VIDEO: Revolver-Wielding Quickshot Shows Wheel Guns Are Potent as Ever

How many times have you heard the question posed: are revolvers still a viable concealed carry or home defense firearm?

It might just be because I work and write in the firearms industry, but I either see this question posed or the argument made for one side or the other at lest once a week.

I’ll tell you what — it drives me nuts.

Now, the argument one might make against the revolver’s viability is simple: you’re talking a limited capacity in-firearm at a given time — often six — with a relatively complicated reload and a difficult firearm to conceal compared to the slim, young, hot semi-autos on the market.

This is an argument to which I am going to have to say — B.S.

Revolvers are fantastic firearms in general, and they faithfully cared for those who needed to carry concealed before the Sig Sauer P-365 was but a twinkling in its mother’s eye.

I mean, what is more classic than a snub nose revolver under a sports jacket?

For those of us that rarely rock the sports jacket, the revolver is still an easy-to-conceal platform with the proper selection of firearm, holster, shirt, and belt.

That brings us to reloading.

It’s the closest thing to a valid point in the anti-revolver argument — there’s no doubt that reloading a revolver is more complex than a standard semi-automatic handgun. But by how much?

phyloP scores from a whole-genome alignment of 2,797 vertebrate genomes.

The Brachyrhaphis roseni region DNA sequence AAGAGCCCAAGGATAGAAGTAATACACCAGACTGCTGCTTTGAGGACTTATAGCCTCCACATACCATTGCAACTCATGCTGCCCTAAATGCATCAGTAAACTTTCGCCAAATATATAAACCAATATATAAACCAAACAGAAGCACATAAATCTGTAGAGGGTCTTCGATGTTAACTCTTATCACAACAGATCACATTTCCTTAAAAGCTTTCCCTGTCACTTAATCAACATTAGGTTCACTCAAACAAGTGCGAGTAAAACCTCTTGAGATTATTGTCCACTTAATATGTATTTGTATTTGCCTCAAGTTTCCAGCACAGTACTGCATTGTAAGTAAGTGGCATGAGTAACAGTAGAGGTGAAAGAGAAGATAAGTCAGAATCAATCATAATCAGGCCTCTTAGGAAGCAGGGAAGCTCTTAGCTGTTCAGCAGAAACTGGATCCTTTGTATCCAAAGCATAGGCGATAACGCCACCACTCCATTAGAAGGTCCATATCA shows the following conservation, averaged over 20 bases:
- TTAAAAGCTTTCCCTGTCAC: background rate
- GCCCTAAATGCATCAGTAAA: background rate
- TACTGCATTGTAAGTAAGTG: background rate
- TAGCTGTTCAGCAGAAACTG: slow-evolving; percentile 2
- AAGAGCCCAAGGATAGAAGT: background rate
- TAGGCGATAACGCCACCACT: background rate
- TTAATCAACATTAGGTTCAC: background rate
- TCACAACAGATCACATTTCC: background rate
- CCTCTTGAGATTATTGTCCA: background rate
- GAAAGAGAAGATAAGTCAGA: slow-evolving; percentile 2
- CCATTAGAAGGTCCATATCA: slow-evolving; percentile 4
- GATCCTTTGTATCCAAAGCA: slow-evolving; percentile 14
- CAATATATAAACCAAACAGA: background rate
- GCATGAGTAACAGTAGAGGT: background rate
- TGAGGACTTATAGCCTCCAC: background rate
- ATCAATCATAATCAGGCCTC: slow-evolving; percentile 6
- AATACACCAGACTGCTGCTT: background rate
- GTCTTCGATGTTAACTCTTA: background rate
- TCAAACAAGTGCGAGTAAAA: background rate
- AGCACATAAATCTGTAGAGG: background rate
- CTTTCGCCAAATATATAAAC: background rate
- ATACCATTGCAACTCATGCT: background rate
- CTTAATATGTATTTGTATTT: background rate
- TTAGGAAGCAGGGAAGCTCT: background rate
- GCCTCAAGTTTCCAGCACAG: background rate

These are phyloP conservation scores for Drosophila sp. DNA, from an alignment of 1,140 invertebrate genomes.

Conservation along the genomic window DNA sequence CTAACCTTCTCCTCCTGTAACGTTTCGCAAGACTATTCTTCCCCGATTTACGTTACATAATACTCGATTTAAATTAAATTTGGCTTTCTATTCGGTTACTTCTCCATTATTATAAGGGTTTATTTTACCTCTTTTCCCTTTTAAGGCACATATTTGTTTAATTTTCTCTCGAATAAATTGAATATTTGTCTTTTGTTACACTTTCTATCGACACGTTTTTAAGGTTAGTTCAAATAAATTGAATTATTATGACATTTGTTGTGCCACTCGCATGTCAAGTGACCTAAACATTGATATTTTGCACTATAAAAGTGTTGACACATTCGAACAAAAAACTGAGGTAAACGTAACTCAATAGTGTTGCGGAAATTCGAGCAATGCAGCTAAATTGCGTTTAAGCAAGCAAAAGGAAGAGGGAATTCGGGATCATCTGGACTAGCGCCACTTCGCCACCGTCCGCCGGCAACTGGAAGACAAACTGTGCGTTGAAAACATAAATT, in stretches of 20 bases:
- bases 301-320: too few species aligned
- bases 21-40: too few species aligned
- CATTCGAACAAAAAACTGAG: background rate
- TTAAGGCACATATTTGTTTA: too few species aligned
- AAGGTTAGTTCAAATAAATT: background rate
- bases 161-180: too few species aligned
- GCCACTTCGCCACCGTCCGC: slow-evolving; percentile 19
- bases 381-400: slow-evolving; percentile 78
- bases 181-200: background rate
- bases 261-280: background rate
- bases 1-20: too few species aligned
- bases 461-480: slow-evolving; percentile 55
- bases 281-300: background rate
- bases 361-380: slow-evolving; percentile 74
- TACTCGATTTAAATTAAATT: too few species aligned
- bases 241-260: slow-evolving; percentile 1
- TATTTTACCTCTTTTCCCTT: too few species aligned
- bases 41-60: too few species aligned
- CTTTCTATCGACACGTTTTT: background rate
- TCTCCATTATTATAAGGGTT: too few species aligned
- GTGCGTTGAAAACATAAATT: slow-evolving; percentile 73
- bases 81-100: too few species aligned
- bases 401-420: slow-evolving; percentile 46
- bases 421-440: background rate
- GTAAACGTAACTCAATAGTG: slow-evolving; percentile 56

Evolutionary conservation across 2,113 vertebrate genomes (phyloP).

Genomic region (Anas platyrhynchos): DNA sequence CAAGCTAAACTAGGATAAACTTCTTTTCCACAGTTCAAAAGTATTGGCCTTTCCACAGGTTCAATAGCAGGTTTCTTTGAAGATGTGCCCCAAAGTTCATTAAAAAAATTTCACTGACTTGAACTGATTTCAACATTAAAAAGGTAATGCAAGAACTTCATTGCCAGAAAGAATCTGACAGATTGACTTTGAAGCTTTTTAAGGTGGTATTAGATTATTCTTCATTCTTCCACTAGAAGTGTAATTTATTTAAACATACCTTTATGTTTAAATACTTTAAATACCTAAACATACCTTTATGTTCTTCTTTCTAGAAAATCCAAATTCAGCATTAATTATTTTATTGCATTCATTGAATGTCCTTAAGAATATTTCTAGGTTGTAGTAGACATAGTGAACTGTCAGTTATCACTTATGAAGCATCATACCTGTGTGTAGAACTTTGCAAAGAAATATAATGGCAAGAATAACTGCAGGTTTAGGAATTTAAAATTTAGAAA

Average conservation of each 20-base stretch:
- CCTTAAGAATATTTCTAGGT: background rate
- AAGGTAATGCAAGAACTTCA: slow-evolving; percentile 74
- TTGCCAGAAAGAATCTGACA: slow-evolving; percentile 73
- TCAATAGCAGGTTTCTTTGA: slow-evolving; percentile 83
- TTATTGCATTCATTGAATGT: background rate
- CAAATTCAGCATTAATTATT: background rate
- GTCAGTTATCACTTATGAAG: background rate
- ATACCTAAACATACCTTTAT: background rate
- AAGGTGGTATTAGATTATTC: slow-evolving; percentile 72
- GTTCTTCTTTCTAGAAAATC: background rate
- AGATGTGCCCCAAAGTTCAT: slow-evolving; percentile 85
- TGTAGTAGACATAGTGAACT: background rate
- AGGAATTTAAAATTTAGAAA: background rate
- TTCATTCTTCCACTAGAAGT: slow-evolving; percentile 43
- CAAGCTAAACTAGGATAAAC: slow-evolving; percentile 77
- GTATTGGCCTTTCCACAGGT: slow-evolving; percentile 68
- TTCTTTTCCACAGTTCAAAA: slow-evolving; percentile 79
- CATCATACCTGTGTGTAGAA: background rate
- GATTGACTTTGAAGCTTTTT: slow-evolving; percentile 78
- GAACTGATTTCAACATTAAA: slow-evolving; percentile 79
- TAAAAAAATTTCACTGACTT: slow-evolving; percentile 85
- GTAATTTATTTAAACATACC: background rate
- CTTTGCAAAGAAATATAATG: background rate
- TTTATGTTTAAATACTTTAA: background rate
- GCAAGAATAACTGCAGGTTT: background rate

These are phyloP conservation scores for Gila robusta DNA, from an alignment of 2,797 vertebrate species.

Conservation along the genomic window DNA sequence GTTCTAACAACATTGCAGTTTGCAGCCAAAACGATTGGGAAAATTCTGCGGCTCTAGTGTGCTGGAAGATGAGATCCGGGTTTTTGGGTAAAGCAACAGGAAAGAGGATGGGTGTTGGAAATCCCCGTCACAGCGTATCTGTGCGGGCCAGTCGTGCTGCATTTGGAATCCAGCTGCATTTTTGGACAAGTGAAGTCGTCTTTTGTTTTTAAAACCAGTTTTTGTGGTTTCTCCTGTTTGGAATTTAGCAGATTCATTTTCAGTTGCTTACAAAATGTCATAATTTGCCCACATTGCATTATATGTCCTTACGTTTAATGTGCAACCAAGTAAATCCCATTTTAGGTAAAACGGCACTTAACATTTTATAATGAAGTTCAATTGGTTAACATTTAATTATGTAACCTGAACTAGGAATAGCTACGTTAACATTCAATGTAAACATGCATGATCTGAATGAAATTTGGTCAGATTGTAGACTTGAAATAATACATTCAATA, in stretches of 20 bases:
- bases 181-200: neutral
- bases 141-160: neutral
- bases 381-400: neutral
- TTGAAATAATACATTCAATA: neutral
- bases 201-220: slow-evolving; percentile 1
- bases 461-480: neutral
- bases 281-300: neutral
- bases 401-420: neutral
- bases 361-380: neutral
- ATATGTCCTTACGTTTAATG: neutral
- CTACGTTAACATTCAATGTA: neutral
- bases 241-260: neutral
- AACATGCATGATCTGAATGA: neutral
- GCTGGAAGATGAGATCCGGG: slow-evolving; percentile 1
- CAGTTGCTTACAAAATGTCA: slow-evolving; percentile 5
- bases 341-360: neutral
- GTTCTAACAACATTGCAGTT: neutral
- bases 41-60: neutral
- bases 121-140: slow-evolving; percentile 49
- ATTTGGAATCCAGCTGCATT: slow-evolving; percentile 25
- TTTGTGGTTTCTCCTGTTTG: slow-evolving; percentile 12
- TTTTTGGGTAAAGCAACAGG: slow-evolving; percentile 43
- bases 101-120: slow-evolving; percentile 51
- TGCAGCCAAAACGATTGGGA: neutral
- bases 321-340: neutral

If you’re rocking your moon clips — or even a speed loader — and put in your practice, you’ll be putting out enough rounds to remain a threat to any semi-auto-wielding thug.

Take, for instance, gun enthusiast Anthony David putting some rounds downrange with his Model 625 S&W .45 ACP, 5″ BBL:

For those who are curious, that was with steel full moon clips and 230 grain hardball ammo. Thanks Anthony for letting us share!

That’s as quick as I can swap magazines — maybe a little faster, I’m not too proud to say.

In summation, folks: if you love your semi-automatic, you rock what you got. Enjoy it. Revolver users, you do the same thing. It is vastly more important that you invest time into training and practice rather than into your keyboards in gun-time punditry.

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